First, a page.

For example, the Pirahã language I mentioned above (a native language in the Amazon rainforest) yields a search result of papers written by Professor Peter Gordon from Columbia University, which I then did another Google search on and found his staff profile page with email contact and other articles written by him.
He may or may not be a fluent speaker of the language but he no doubt has contacts who are native or fluent speakers and may be able to advise you.
Government and non-profit groups
More and more government-funded and non-profit groups are being established in the former colonies to help promote, preserve and revive indigenous languages.
The Aboriginal Resource And Development Services (ARDS) in Australia, Our Mother Tongues in the US, and Korero Maori in New Zealand are just a few examples of excellent places to begin making inquiries.
You may even be fortunate enough to find community and/or church groups in your area with native speakers that you can connect with.
Don’t be afraid to put yourself out there and network with as many of these people/groups that you can.
I don’t need to write about Glovico because Aaron did a fantastic job introducing it here – Language Learning Resource: Glovico.
Though still limited in the amount of languages available, Glovico is without doubt one of the most exciting projects I’ve seen and it has enormous potential, not only for helping teachers in developing countries but also for us learners unable to find native speakers.
This is contentious for some people but you don’t need to study grammar to learn to speak a language. At the bottom of this post you can see a video of myself speaking Irish Gaeilge after 6 months of learning at home over the internet with zero grammar study.
I’ve never picked up a grammar book for Irish or memorized conjugation tables. Ever.
I’m not quite fluent yet and still make a lot of mistakes but you can see what can be achieved in a short time at home without going anywhere near grammar.
Focus on obtaining conversational material – material full of dialogues and real language.
If you want to become a grammarian – fine – but if you want to be a fluent speaker of any language then focus on natural, useful chunks of language.
I have and will explain this in greater detail on my blog.
When you have limited video and audio material
You’d be surprised how much you can actually absorb from a single video or audio dialogue with a transcript.
After 6 months of learning Irish at home over the internet with very few opportunities to practise I can honestly say that a huge amount of what I know so far has come from watching just a handful of (less than five) video streams repeatedly.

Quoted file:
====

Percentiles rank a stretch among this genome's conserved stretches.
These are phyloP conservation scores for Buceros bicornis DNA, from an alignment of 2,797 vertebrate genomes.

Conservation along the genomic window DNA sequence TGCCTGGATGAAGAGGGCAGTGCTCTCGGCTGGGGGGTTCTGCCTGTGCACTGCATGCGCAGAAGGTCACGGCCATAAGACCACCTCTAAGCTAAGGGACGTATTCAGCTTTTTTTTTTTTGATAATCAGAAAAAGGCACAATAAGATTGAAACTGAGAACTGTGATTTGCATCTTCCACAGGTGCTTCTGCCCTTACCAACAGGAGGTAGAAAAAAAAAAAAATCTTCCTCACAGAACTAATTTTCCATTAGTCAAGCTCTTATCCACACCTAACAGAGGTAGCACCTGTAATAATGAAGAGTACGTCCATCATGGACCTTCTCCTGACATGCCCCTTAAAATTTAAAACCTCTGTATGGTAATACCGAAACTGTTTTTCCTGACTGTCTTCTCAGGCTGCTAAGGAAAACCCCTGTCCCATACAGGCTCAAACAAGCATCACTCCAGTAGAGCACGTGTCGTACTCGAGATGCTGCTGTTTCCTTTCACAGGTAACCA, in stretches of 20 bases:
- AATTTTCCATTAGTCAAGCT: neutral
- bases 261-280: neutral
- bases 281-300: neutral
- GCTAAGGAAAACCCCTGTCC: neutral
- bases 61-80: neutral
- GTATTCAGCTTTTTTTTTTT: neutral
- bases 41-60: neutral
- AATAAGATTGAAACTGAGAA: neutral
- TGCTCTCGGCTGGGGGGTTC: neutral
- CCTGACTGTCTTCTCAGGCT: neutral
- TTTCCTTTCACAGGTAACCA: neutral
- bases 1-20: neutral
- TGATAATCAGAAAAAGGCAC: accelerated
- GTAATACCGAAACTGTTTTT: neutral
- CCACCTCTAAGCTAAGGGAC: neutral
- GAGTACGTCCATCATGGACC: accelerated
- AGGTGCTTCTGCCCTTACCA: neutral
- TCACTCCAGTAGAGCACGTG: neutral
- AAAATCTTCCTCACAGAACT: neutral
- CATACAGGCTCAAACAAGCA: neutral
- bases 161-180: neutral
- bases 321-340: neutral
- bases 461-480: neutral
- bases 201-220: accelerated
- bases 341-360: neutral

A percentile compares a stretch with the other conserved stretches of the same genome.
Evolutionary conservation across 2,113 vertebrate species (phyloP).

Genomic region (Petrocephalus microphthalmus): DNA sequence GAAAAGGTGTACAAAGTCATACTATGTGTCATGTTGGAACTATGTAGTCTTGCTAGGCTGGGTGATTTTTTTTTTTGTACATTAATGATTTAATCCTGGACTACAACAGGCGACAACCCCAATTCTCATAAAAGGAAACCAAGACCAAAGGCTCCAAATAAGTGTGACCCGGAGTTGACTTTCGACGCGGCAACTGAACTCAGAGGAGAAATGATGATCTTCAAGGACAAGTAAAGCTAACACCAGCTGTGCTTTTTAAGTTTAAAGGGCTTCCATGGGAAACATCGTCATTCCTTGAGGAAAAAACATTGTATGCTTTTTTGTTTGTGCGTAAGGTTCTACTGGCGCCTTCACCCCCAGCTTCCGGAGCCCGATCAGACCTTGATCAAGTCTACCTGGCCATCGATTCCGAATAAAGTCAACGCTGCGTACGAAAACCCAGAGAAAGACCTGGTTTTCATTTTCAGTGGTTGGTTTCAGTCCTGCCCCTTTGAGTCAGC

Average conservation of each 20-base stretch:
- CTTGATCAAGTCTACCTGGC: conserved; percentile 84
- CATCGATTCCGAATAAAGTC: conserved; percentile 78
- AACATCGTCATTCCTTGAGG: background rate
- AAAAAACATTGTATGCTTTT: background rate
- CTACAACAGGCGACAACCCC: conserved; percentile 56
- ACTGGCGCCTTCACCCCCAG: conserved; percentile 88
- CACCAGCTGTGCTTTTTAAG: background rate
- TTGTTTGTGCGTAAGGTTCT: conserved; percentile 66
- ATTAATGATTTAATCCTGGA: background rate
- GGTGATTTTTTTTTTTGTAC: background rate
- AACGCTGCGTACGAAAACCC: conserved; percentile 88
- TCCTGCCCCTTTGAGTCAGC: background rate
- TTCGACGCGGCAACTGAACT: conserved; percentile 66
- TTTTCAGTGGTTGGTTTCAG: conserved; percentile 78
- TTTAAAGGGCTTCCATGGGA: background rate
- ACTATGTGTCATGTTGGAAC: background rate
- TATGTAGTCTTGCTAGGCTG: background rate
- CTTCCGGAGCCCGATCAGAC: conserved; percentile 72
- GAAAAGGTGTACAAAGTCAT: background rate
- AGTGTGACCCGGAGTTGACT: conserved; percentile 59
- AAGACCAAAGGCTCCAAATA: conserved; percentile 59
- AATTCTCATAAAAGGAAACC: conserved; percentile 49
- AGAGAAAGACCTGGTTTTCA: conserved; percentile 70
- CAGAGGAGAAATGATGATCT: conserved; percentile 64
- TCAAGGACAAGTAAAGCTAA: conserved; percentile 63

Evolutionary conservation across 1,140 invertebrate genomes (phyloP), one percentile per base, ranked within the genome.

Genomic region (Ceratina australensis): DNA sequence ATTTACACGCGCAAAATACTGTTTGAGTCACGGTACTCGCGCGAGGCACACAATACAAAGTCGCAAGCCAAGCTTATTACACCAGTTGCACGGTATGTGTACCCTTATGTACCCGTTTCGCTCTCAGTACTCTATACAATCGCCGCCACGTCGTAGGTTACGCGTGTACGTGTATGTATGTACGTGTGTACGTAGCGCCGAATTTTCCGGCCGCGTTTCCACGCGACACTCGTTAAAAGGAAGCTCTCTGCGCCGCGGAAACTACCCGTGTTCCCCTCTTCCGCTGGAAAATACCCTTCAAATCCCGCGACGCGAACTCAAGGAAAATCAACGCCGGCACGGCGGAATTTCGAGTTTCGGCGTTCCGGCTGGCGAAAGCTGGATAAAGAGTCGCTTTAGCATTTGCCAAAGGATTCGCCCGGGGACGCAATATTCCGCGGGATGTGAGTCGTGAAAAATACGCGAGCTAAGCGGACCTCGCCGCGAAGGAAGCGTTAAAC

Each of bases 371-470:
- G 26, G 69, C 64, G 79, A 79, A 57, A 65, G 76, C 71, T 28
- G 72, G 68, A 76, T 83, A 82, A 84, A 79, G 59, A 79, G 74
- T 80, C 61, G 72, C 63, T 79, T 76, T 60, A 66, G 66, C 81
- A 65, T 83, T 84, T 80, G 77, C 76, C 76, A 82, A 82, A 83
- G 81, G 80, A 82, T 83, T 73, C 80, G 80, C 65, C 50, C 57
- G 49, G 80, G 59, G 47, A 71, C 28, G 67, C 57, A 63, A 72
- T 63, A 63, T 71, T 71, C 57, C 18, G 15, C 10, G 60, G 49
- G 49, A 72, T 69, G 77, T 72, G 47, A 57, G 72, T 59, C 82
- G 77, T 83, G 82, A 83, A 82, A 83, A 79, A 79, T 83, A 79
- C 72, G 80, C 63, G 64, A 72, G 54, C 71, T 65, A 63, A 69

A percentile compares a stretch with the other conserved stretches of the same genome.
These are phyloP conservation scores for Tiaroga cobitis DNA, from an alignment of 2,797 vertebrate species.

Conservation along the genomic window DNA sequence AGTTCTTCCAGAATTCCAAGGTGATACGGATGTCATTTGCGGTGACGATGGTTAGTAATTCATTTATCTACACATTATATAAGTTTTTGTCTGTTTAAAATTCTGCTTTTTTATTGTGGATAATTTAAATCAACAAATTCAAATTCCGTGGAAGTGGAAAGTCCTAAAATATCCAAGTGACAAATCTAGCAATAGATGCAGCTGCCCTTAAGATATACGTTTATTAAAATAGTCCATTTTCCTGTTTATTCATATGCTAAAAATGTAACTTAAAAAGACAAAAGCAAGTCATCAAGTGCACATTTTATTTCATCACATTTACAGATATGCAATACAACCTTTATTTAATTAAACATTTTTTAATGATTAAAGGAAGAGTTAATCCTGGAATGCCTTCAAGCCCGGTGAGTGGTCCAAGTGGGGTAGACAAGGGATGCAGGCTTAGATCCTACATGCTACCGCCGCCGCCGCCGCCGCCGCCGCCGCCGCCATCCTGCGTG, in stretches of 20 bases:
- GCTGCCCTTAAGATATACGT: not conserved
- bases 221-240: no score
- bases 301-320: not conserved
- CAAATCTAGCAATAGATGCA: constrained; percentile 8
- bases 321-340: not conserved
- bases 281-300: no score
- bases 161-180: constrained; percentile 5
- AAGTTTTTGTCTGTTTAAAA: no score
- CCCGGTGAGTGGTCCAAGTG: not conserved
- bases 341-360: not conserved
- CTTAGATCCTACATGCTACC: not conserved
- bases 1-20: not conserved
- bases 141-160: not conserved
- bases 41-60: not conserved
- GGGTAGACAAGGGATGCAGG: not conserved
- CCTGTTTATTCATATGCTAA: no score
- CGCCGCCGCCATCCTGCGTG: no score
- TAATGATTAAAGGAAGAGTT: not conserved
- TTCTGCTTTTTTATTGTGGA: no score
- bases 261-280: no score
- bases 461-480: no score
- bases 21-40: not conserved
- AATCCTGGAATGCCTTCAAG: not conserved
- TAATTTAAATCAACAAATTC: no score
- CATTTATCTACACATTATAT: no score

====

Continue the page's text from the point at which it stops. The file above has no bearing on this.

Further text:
You don’t need a lot of video or audio material to learn structure, phonetics and the general rhythm of the language. Cardinal Guiseppe Mezzofanti for example (who my blog is named after) used to gain most of his insight into languages just by listening to people say the Lord’s prayer in their own language.
Don’t assume that because you only have one episode of a series or a single childrens’ cartoon that you don’t have enough to learn with. You can extrapolate an enormous amount out of that limited content by lots and lots of listening, note-taking and parroting (repeating exactly what the speaker is saying and how he/she is saying it).
Having plenty of books and resources doesn’t necessarily equate to more successful acquisition. In fact I’d argue that sometimes all it does is give the illusion of progress.
Endangered languages: Get involved
If you’re intending on learning an endangered language then I’d encourage you to focus your efforts not only on learning the language but contributing to national and global efforts to preserve it.
Here are some ways you can do this:
- Blog about your progress. Seriously. Spend time writing about your progress with the language, issues that the community is facing and source donations to help community groups.
- Remember how I said stockpile your material? Consider putting together flashcard stacks, LWT texts + audio, YouTube instructional videos and so on, and make them all available on your blog. Be the only blog on the internet with resources for that language and people who come after you will be really thankful for it!
- If you have the financial means and the time, get in touch with humanitarian groups and do short-term trips to lend a hand (while learning the language of course).
It recently came to my attention that Rosetta Stone produced a version of its software for the Mohawk language which is available here.
While it’s excellent to see a commercial giant like Rosetta Stone taking an interest in indigenous languages I’d like to see them and other commercial products cover more languages in future and for lower or no cost. It’s still far too expensive to charge $150 for a language that needs to be protected.
What better way to discourage people from learning a threatened language than by making it beyond their means to afford?
Anyway, my challenge to Rosetta Stone is to make Mohawk (and other minority languages in future) either free of charge or low-priced to encourage natives and non-natives to use it.
Make sure to keep an eye on The Endangered Languages Project
Like Glovico, the Endangered Languages Project is one of the most exciting ideas I’ve heard about and I’m hoping to do my bit over time to contribute to it.
At present it still doesn’t have a lot of material for many languages but gradually as more and more people like yourselves contribute your own discoveries it could potentially become a very useful resource.
Finally: Here’s me speaking Irish Gaeilge after 6 months of learning at home on the internet with no absolutely no grammar study and very little practise with native speakers
Ready to get serious about learning another language?
"Aaron consistenly pumps out top quality language learning advice and motivational posts,
and is probably one of the best sources of encouragement you'll come across."
-Donovan Nagel, The Mezzofanti Guild